Archive for the ‘K’NEX’ Category

K’NEX Creativity: Super Wheels at The Trove

Following the successful K’NEX Special – The New NY Bridge and I Lift NY Super Crane Project at White Plains Public Library, a 6th Grade Special: Connect with K’NEX program last week invited students to The Trove to pool their creativity by designing and building their own K’NEX models.

Go, teams! Proudly displaying their new certificates, New NY Bridge and I Lift NY models/New NY Bridge Outreach

Go, teams! Proudly displaying their new certificates, New NY Bridge and I Lift NY models/New NY Bridge Outreach

“It’s a fun way to learn teamwork and use their imagination to with the K’NEX,” children’s librarian Terry Rabideau said. “They learn how the various shapes and sizes fit together, they’re looking at colors. It’s a chance to be creative.”

Teamwork plus creativity yields a cool model K'NEX jeep/TR

Teamwork plus creativity yields a cool model K’NEX jeep/TR

The result: a colorful vehicle that would’ve stood up to the recent snowstorm.

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Children in grades 3 through 6 living in White Plains are invited to “Make A Superhero Cape!” program on Friday, Jan. 30, at 3:30 p.m. Details are here.

Super crane draws fans in all weather/© Janie Rosman 2014

Super crane draws fans in all weather/© Janie Rosman 2014

Check out K’NEX replicas of the New NY Bridge and the I Lift NY super crane at The Trove — and the super crane via the viewing area in Tarrytown.

I’d like to know what you think.

Copyright © Janie Rosman and Kaleidoscope Eyes 2015

Cottage Lane Students’ New NY K’NEX Bridge

Technology teacher Jacob Tanenbaum was as excited as his young students when project officials paid a second visit to Cottage Lane Elementary School.

“Fifth-grade science has a unit of study on bridge design that teaches engineering science,” Tanenbaum said. “Doing engineering with them, and building the K’NEX bridge, has been a wonderful experience.”

Problem-solving for some future engineers/NNYB Outreach

Problem-solving for some future engineers/NNYB Outreach

And since he’d never seen K’NEX pieces, Tanenbaum learned along with them. The bridge model — which includes cars, bicycles and a kayak or two below the spans — is prominently displayed and has gotten much attention.

“My students were thrilled to be part of the project in their own way. It’s hands-on learning for them to figure out how to engineer a copy of the bridge,” Tanenbaum said.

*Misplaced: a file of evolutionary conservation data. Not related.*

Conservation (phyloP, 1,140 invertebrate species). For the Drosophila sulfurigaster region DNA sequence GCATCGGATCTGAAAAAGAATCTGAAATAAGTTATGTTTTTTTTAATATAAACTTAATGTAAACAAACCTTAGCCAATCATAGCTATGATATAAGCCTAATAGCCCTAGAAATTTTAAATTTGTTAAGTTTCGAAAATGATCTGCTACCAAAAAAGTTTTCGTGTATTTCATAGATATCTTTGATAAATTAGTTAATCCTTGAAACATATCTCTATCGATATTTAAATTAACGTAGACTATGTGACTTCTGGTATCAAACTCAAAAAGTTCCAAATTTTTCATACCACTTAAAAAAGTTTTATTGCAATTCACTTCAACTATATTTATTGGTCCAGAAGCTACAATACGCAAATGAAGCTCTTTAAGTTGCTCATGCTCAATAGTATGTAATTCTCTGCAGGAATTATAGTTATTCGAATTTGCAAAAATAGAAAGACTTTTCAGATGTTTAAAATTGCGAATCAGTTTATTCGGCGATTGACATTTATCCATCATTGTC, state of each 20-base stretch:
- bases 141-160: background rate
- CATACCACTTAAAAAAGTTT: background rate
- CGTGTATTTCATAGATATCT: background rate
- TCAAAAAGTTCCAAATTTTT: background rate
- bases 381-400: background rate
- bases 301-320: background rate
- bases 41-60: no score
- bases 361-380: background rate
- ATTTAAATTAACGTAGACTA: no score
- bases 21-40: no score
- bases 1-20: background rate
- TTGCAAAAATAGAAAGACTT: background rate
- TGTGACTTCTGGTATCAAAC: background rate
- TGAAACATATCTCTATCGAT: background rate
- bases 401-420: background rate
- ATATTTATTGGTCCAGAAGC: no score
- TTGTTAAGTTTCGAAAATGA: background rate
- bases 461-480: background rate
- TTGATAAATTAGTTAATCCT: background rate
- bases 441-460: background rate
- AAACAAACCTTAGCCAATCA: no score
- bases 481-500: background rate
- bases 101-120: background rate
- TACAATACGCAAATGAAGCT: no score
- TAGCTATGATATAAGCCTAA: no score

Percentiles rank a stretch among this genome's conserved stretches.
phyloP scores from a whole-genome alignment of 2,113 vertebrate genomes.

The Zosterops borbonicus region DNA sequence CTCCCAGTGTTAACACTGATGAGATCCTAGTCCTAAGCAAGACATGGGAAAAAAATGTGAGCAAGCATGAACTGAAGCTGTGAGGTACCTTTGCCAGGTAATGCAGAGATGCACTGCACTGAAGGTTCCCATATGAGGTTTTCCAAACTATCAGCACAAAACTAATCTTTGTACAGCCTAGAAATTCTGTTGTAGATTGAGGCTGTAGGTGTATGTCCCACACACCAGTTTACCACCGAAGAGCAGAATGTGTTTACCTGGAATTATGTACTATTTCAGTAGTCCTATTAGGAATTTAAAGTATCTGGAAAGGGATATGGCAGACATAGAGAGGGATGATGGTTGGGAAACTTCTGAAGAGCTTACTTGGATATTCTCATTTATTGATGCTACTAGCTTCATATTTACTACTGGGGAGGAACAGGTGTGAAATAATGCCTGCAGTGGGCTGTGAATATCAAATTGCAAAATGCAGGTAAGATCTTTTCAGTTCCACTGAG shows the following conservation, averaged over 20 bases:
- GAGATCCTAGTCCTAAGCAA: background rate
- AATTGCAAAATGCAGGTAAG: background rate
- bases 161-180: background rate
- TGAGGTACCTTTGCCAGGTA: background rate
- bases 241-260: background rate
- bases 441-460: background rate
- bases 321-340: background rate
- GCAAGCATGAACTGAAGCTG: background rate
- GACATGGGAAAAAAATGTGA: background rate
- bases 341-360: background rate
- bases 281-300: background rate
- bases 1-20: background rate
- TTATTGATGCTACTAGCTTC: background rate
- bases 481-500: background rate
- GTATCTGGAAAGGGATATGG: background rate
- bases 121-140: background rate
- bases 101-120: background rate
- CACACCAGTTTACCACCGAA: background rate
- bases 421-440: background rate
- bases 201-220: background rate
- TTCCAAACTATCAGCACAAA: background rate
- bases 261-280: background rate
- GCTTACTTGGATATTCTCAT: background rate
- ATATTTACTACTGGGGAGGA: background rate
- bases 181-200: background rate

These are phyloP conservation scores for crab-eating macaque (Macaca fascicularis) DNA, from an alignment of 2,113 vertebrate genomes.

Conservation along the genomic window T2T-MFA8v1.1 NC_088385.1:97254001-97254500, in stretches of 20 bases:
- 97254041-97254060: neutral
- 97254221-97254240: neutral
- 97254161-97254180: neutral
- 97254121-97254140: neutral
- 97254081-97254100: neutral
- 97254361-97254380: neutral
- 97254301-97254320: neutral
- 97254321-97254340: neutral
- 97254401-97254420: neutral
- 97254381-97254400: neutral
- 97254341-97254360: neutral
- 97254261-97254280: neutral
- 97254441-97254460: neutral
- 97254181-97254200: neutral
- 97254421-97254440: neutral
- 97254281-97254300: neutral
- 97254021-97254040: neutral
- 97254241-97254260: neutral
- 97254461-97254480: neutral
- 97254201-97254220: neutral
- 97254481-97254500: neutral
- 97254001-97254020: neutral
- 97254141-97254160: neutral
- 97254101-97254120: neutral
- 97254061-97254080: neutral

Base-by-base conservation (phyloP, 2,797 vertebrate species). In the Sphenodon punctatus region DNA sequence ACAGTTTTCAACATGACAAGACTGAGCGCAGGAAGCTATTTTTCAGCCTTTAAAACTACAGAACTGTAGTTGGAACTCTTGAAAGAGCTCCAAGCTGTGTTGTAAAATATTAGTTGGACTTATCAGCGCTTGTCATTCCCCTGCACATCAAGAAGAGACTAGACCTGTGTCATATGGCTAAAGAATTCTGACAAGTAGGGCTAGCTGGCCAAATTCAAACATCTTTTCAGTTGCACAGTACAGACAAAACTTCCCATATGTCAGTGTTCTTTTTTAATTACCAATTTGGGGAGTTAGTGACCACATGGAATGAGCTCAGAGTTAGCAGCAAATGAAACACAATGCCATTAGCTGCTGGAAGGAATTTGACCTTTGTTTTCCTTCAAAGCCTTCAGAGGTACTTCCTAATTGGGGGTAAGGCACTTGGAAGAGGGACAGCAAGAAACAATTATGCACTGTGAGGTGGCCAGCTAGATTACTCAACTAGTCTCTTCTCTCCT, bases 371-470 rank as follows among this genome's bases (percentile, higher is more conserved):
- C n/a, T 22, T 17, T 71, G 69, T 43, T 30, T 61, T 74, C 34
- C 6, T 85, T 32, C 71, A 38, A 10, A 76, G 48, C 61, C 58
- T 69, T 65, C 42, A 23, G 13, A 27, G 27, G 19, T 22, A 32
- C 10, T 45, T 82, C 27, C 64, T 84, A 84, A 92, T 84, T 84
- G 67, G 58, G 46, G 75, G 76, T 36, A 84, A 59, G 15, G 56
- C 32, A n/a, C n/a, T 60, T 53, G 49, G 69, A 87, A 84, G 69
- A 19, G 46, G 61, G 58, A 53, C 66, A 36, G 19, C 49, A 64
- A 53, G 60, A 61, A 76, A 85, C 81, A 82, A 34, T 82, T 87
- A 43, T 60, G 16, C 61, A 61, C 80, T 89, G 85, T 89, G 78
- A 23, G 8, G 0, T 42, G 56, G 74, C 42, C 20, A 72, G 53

K’NEX Bridge is at Nyack Outreach Center/NNYB Outreach

K’NEX Bridge is at Nyack Outreach Center/NNYB Outreach

“The New NY Bridge is a once in a lifetime project and we want it to inspire local students at all levels from graduate school and college down to elementary classrooms. The goal of our educational outreach effort at all levels is to use this historic infrastructure project to inspire the next generation of bridge builders here in New York.” — Brian Conybeare, Special Project Advisor to Governor Andrew Cuomo

Year two of project officials’ five-year Educational Outreach Program focuses on “A Solid Foundation.” Unveiled in October 2013, the program, interest quickly spread. Well, that might be an understatement.

Massive crane leaving CA for New York/Jacob Tanenbaum

Massive crane leaving CA for New York/Jacob Tanenbaum

“They brought in part of the rebar, which is the size of your arm. The kids were excited to see and touch it,” Tanenbaum said of the presentation, which focused on the concrete batch plants and how the foundations are being constructed.

Tanenbaum was bicycling on the San Francisco-Oakland Bay Bridge’s shared use path with the I Lift NY set out for New York last December. The kids tracked its six-week progress with a geography lesson or two added for good measure.

Technology teacher Jacob Tanenbaum and the super crane

Technology teacher Jacob Tanenbaum and the super crane

New York State is considering adopting the Next Generation Science Standards. “The engineering standards especially are wonderful, and the kids have a real-life model in their neighborhood,” he said. And how!

I’d like to know what you think.

Copyright © Janie Rosman and Kaleidoscope Eyes 2014

Fascinated by the I Lift NY Super Crane

“Combine the two, make the engineer sketch like an artist and make the artist analyze like an engineer, and you are half-way there.” — German designer and typographer Erik Spiekermann.

Coming to a river near us/NNYB Outreach

Coming to a river near us/NNYB Outreach

We followed the Left Coast Lifter‘s journey from its Oakland, CA, departure in December to its arrival in New York Harbor. Photographers Phil Little and  Bjoern Kils saw the I Lift NY — escorted by tugboats Lauren Foss and Iver Foss — greet the Statue of Liberty and the Freedom Tower about six weeks later. Will Van Dorp, who blogs at tugster: a waterblog shared his views as the crane was en route.

Remember when Contra Costa Times reporter Lisa Vorderbrueggen mused in May if the name Left Coast Lifter might be too much for us? And something about the bridge replacement project being “less prestigious” or similar nonsense.

Well, Lisa, if you followed along, you’d know that before 5 p.m. the day I blogged about it, project officials said the crane had been dubbed I Lift NY.

Cub Scouts Pack 6 Crestwood with their K’NEX model of the I Lift NY super crane/New NY Bridge Outreach

Cub Scouts Pack 6 Crestwood with their K’NEX model of the I Lift NY super crane/New NY Bridge Outreach

And guess what? Kids here are building models of the New NY Bridge and the I Lift NY from K’NEX pieces while learning about math and engineering, being creative, assisting as part of a team, and problem-solving.